Last month, Uganda adopted a controversial law targeting the country’s lesbian, gay, bisexual, transgender and intersex community.
Since then, several foreign donors have cut aid or announced the redirection of aid from the Ugandan government to civil society groups.
Many Ugandans, in turn, have accused Western donors of neocolonialism, suggesting that foreigners were trying to impose their value system on Africans.
Several readers from Uganda and other parts of the African continent commented via social media on Devex’s coverage, arguing that international donors should take their money elsewhere if they didn’t agree with the policies there.
“Hey donor countries, we choose what’s good for Uganda and the rest of you can adopt all these gay beings to your countries,” Spe Kasozi wrote. “Respect Uganda and you can refer to the Bible.”
Peter Chishika, from Zambia, suggested he’d rather die of hunger than continue to have donors impose their values on his country.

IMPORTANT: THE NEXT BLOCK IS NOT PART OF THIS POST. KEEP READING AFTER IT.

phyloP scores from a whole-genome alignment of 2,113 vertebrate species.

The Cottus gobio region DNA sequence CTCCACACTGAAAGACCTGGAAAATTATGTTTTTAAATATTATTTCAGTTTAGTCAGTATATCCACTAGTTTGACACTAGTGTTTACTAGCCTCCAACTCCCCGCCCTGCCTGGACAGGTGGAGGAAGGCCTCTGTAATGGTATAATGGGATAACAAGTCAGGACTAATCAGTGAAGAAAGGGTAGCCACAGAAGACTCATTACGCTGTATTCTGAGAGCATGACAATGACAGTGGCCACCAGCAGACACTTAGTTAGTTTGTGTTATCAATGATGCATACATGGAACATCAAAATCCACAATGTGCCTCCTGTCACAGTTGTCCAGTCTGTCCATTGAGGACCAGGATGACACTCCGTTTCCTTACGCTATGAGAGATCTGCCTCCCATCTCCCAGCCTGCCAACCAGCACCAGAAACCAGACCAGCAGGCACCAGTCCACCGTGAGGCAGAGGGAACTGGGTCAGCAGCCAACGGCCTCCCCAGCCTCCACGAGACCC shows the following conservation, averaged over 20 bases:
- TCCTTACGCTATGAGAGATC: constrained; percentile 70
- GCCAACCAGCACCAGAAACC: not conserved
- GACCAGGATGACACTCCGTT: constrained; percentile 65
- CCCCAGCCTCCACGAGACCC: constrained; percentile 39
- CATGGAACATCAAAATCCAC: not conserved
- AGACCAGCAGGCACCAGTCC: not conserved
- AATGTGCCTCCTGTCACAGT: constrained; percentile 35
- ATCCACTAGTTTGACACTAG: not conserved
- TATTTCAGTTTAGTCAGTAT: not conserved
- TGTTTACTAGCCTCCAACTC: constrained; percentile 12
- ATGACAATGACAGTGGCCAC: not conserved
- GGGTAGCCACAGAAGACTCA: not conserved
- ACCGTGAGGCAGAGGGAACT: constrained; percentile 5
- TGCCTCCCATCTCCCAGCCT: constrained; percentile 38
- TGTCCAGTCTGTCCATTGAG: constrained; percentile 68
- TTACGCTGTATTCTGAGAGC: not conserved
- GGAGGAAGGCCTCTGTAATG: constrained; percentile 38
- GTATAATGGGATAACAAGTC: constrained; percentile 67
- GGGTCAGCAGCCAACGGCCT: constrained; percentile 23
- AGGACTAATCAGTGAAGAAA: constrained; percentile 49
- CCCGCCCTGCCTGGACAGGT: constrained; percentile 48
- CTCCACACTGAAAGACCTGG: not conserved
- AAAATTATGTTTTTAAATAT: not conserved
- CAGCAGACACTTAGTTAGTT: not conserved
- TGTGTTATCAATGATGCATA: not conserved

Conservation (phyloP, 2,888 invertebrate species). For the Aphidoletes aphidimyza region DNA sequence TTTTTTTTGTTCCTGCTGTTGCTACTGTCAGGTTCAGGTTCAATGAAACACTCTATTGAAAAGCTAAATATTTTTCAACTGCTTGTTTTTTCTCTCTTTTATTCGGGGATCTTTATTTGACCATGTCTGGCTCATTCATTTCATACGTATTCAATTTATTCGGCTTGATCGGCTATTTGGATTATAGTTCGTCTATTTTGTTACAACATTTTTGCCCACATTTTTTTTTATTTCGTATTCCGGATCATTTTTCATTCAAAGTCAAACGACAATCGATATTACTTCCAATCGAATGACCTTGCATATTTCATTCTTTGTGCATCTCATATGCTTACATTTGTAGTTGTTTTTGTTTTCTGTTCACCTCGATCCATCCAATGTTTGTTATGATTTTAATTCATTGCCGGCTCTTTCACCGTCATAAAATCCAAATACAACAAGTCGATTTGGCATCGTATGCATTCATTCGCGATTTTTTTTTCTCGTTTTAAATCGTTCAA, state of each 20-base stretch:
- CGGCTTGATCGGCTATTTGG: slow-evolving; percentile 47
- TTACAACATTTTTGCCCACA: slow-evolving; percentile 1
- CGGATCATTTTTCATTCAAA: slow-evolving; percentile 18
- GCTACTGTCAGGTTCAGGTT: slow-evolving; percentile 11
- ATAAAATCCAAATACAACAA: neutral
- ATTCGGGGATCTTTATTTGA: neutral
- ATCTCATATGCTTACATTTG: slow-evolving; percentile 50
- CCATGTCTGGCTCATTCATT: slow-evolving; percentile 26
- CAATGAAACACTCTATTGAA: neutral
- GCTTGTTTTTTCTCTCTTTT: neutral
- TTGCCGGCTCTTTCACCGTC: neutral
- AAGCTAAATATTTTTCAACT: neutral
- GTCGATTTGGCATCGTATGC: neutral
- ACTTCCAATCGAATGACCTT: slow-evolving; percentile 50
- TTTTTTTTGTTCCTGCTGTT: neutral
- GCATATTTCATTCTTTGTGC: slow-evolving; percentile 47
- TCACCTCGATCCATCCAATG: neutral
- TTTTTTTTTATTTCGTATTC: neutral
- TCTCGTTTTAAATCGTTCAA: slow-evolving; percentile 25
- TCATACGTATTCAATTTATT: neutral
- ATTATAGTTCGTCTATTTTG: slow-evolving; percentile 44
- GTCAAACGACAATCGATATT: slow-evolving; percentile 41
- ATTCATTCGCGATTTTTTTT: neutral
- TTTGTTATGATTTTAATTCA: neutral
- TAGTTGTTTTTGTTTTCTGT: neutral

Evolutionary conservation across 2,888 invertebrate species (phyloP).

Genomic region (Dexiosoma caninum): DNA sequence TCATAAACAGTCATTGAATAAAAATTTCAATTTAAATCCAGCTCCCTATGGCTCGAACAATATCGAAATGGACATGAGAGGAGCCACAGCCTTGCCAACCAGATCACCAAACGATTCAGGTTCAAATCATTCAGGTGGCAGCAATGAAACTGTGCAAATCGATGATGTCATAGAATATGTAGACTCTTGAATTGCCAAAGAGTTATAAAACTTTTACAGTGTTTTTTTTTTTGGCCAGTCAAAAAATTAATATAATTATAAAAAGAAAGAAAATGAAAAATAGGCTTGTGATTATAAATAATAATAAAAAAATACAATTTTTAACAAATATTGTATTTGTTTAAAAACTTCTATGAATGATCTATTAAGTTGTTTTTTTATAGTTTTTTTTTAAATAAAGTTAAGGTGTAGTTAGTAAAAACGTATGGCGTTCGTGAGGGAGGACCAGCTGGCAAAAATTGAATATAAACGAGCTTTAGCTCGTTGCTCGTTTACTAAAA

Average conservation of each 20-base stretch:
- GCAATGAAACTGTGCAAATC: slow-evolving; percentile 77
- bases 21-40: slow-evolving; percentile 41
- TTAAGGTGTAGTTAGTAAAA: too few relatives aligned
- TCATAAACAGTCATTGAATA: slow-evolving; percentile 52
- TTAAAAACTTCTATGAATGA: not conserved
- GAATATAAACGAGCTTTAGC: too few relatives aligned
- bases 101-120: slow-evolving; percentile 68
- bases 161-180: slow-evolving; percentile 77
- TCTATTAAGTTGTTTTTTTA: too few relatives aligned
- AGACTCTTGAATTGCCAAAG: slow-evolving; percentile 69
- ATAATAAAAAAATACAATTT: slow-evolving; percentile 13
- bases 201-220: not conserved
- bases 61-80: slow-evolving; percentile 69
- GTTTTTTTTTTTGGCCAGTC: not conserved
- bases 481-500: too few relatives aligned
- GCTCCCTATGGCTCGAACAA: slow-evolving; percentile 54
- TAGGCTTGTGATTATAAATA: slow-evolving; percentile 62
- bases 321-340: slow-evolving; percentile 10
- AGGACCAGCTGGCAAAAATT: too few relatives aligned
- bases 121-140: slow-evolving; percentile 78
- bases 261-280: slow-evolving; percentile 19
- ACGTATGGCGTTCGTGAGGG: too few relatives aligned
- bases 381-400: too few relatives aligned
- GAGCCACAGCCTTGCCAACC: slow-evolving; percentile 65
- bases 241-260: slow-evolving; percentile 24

While these reactions may sound extreme, they may come as no surprise to aid workers who have delivered assistance to marginalized communities. It’s the age-old conundrum of how best to engage with a community with a different culture, customs and value system.
Uganda’s case may galvanize the international community around investing in the human rights and health of marginalized LGBTI communities, I reported last week. No moment too soon.
Uganda is now falling fast behind others on HIV incidence rates, says Enrique Restoy, senior advisor on human rights at the International HIV/AIDS Alliance.
What’s troubling is that health workers providing services to HIV-positive patients in Uganda could now be accused of abetting or promoting homosexuality — and potentially be imprisoned, Devex reporter Jenny Lei Ravelo wrote last week.
That’s no way to control the spread of a virus that has killed millions of people around the world and for which we still haven’t found a cure.
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